A bestseller in the UK, this moving debut novel is a modern Philomena story of love, both lost and found.
Secrets can’t last forever. . . .
In a crumbling mansion in a small Irish village in County Wicklow, two elderly sisters, Ella and Roberta O’Callaghan, live alone in Roscarbury Hall with their secrets, memories, and mutual hatred. Long estranged, the two communicate only by terse notes. But when the sisters are threatened with bankruptcy, Ella defies Roberta’s wishes and converts the mansion's old ballroom into a café.
Much to Roberta’s displeasure, the café is a hit and the sisters are reluctantly drawn back into the village life they abandoned decades ago. But gossip has a long life. As the local convent comes under scrutiny, the O’Callaghan sisters find themselves caught up in an adoption scandal that dates back to the 1960s and spreads all the way across the Atlantic Ocean.
Only by overcoming their enmity and facing up to the past can they face the future together—but can they finally put their differences behind them?
After 50 years of resentment and grief, unraveled family secrets are rewoven into a bittersweet truth in this poignant debut novel from Irish journalist O'Laughlin. To save her family's languishing Irish estate, Ella O'Callaghan opens the Ballroom Caf against her sister Roberta O'Callaghan's objections: "Give up now for all our sakes." The reclusive sisters of Roscarbury Hall haven't spoken since the late 1950s, living together without speaking, communicating only through written notes. Into this tension walks Debbie Kading, an American woman looking for her biological mother. Ella and Debbie bond over the caf and life's cruel turns. But when Debbie's search hits a dead end at a local convent, she takes her story to national radio and inadvertently exhumes a near-forgotten Irish adoption scandal. The caf and Roscarbury bloom with the publicity, but so does the bitterness between Ella and Roberta, still determined to cling to their grudges and guilt. The truth, like Roscarbury Hall, is at first "a sorry pile... long neglected." Silence and hope are common threads to both personal and national tragedies in this story. Making use of her experience reporting the actual adoption scandal in which tens of thousands of babies were sold off by nuns O'Laughlin metes out revelations, both painful and redeeming, in this warm, patient debut.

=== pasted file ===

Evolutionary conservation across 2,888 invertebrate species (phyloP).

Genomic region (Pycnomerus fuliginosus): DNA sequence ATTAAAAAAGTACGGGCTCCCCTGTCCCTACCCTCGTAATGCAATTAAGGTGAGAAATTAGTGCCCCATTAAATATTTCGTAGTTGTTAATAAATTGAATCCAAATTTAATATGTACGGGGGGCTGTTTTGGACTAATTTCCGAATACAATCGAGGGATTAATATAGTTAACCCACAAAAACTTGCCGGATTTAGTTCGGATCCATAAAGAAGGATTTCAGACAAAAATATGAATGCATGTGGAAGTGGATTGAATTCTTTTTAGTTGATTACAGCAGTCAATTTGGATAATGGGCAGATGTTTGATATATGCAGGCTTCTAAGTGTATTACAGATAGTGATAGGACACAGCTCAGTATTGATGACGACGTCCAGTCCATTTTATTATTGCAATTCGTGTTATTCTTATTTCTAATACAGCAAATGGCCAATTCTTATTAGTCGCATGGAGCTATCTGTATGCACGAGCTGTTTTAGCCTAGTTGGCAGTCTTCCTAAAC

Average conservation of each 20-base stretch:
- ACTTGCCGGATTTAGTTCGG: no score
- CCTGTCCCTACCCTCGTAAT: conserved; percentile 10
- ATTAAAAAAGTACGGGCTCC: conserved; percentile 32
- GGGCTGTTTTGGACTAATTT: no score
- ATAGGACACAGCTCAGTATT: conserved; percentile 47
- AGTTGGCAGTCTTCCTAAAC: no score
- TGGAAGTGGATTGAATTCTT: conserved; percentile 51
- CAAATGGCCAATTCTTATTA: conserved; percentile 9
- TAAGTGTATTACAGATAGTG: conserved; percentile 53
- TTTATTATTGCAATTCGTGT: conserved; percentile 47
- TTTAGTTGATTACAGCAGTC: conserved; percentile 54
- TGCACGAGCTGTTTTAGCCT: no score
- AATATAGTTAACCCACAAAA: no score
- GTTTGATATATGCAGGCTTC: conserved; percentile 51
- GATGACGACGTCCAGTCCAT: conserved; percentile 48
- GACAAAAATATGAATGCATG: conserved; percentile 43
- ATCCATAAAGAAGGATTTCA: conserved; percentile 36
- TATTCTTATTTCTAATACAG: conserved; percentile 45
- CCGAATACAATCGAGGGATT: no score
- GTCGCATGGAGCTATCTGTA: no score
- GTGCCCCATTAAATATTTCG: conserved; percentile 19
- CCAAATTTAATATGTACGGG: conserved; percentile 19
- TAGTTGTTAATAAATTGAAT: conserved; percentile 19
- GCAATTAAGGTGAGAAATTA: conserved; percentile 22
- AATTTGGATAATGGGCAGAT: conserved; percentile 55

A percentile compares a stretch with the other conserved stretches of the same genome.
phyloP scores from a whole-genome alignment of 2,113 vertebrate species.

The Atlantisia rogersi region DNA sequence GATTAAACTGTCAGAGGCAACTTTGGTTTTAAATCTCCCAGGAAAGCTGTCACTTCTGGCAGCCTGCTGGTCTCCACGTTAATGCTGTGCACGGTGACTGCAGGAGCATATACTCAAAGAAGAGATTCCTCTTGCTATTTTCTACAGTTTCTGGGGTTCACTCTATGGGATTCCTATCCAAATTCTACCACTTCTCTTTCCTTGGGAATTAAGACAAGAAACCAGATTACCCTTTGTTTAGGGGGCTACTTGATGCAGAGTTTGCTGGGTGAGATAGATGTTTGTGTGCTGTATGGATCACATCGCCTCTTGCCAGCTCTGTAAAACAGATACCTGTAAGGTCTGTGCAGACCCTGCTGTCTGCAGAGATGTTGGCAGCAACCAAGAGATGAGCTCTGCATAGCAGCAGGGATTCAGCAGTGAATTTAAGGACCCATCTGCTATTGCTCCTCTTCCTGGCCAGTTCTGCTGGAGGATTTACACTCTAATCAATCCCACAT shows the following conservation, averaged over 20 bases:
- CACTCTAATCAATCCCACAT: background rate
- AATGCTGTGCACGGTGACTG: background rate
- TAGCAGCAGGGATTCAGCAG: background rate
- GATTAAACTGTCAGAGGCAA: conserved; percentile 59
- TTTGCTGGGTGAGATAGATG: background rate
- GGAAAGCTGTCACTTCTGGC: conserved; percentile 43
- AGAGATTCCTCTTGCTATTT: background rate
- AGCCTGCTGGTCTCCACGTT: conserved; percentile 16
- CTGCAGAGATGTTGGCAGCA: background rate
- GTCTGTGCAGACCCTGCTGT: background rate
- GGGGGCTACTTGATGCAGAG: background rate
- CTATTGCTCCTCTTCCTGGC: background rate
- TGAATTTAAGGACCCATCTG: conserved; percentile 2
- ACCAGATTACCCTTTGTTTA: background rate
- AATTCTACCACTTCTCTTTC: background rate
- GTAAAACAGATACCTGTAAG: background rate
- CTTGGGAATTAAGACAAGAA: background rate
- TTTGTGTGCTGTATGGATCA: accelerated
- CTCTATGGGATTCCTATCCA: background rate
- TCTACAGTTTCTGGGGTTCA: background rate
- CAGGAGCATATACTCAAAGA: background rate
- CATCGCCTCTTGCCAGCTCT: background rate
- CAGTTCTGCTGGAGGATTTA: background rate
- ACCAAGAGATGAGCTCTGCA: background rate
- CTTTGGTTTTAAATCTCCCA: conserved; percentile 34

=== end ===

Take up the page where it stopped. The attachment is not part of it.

The story moved a bit slow but characters were interesting and I enjoyed the setting. The main plot and the ending were sad but it reflected realities of life.
Lately I have little time to myself, but when I do I enjoy reading a few chapters of a well written book. The characters were realistic and I experienced their emotions- pain, frustration, happiness, regret, and great sorrow for the years lost. I will read more from this author.